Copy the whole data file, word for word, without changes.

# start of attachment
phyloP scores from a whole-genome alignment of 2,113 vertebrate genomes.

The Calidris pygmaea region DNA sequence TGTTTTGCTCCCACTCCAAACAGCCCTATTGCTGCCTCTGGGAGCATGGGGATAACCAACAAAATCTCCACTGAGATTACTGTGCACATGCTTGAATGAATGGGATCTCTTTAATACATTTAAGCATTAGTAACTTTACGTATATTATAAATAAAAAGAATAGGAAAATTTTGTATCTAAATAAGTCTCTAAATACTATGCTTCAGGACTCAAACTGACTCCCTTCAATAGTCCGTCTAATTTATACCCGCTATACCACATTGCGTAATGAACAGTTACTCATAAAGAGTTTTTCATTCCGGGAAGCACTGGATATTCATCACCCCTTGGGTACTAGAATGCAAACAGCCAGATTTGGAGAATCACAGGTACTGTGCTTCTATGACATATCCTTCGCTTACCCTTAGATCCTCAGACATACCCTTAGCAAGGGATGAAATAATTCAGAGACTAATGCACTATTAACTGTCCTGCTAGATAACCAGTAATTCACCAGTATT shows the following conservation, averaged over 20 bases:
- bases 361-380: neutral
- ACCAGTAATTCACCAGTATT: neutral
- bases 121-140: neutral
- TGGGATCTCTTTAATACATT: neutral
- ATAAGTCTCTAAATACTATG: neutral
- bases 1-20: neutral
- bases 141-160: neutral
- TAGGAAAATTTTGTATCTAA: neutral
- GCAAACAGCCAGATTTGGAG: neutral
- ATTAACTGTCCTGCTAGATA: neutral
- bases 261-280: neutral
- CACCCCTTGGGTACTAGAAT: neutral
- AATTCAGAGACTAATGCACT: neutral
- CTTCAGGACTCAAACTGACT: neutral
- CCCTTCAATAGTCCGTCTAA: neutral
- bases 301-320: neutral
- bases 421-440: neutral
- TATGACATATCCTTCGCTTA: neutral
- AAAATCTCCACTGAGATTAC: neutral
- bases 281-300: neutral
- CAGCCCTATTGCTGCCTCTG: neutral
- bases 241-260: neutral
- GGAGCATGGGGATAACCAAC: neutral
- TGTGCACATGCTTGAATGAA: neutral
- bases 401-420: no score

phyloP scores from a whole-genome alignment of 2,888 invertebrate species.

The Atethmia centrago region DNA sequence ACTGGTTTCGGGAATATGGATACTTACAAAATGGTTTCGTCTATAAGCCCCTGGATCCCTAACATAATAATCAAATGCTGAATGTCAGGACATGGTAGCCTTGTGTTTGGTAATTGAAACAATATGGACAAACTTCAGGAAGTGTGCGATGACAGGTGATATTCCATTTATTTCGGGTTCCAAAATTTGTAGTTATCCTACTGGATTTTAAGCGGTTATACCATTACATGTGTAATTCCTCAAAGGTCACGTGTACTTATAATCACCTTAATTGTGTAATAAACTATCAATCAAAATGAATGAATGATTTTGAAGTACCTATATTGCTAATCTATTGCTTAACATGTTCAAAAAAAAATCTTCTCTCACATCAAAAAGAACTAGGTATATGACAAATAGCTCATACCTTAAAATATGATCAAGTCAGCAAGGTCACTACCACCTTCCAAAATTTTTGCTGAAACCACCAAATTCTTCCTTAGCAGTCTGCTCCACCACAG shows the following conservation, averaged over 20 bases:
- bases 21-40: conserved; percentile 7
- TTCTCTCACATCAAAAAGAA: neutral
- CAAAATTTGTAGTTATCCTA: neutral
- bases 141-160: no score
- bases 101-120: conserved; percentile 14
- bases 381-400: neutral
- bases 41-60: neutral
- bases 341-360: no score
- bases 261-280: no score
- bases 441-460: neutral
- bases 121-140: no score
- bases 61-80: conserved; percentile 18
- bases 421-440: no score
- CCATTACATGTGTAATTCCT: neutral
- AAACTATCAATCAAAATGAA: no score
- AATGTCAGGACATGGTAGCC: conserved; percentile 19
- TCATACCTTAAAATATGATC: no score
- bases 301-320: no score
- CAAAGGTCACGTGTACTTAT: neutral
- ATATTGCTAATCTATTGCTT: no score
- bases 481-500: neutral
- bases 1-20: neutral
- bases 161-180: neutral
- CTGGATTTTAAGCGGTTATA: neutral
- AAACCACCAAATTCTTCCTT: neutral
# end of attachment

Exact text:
phyloP scores from a whole-genome alignment of 2,113 vertebrate genomes.

The Calidris pygmaea region DNA sequence TGTTTTGCTCCCACTCCAAACAGCCCTATTGCTGCCTCTGGGAGCATGGGGATAACCAACAAAATCTCCACTGAGATTACTGTGCACATGCTTGAATGAATGGGATCTCTTTAATACATTTAAGCATTAGTAACTTTACGTATATTATAAATAAAAAGAATAGGAAAATTTTGTATCTAAATAAGTCTCTAAATACTATGCTTCAGGACTCAAACTGACTCCCTTCAATAGTCCGTCTAATTTATACCCGCTATACCACATTGCGTAATGAACAGTTACTCATAAAGAGTTTTTCATTCCGGGAAGCACTGGATATTCATCACCCCTTGGGTACTAGAATGCAAACAGCCAGATTTGGAGAATCACAGGTACTGTGCTTCTATGACATATCCTTCGCTTACCCTTAGATCCTCAGACATACCCTTAGCAAGGGATGAAATAATTCAGAGACTAATGCACTATTAACTGTCCTGCTAGATAACCAGTAATTCACCAGTATT shows the following conservation, averaged over 20 bases:
- bases 361-380: neutral
- ACCAGTAATTCACCAGTATT: neutral
- bases 121-140: neutral
- TGGGATCTCTTTAATACATT: neutral
- ATAAGTCTCTAAATACTATG: neutral
- bases 1-20: neutral
- bases 141-160: neutral
- TAGGAAAATTTTGTATCTAA: neutral
- GCAAACAGCCAGATTTGGAG: neutral
- ATTAACTGTCCTGCTAGATA: neutral
- bases 261-280: neutral
- CACCCCTTGGGTACTAGAAT: neutral
- AATTCAGAGACTAATGCACT: neutral
- CTTCAGGACTCAAACTGACT: neutral
- CCCTTCAATAGTCCGTCTAA: neutral
- bases 301-320: neutral
- bases 421-440: neutral
- TATGACATATCCTTCGCTTA: neutral
- AAAATCTCCACTGAGATTAC: neutral
- bases 281-300: neutral
- CAGCCCTATTGCTGCCTCTG: neutral
- bases 241-260: neutral
- GGAGCATGGGGATAACCAAC: neutral
- TGTGCACATGCTTGAATGAA: neutral
- bases 401-420: no score

phyloP scores from a whole-genome alignment of 2,888 invertebrate species.

The Atethmia centrago region DNA sequence ACTGGTTTCGGGAATATGGATACTTACAAAATGGTTTCGTCTATAAGCCCCTGGATCCCTAACATAATAATCAAATGCTGAATGTCAGGACATGGTAGCCTTGTGTTTGGTAATTGAAACAATATGGACAAACTTCAGGAAGTGTGCGATGACAGGTGATATTCCATTTATTTCGGGTTCCAAAATTTGTAGTTATCCTACTGGATTTTAAGCGGTTATACCATTACATGTGTAATTCCTCAAAGGTCACGTGTACTTATAATCACCTTAATTGTGTAATAAACTATCAATCAAAATGAATGAATGATTTTGAAGTACCTATATTGCTAATCTATTGCTTAACATGTTCAAAAAAAAATCTTCTCTCACATCAAAAAGAACTAGGTATATGACAAATAGCTCATACCTTAAAATATGATCAAGTCAGCAAGGTCACTACCACCTTCCAAAATTTTTGCTGAAACCACCAAATTCTTCCTTAGCAGTCTGCTCCACCACAG shows the following conservation, averaged over 20 bases:
- bases 21-40: conserved; percentile 7
- TTCTCTCACATCAAAAAGAA: neutral
- CAAAATTTGTAGTTATCCTA: neutral
- bases 141-160: no score
- bases 101-120: conserved; percentile 14
- bases 381-400: neutral
- bases 41-60: neutral
- bases 341-360: no score
- bases 261-280: no score
- bases 441-460: neutral
- bases 121-140: no score
- bases 61-80: conserved; percentile 18
- bases 421-440: no score
- CCATTACATGTGTAATTCCT: neutral
- AAACTATCAATCAAAATGAA: no score
- AATGTCAGGACATGGTAGCC: conserved; percentile 19
- TCATACCTTAAAATATGATC: no score
- bases 301-320: no score
- CAAAGGTCACGTGTACTTAT: neutral
- ATATTGCTAATCTATTGCTT: no score
- bases 481-500: neutral
- bases 1-20: neutral
- bases 161-180: neutral
- CTGGATTTTAAGCGGTTATA: neutral
- AAACCACCAAATTCTTCCTT: neutral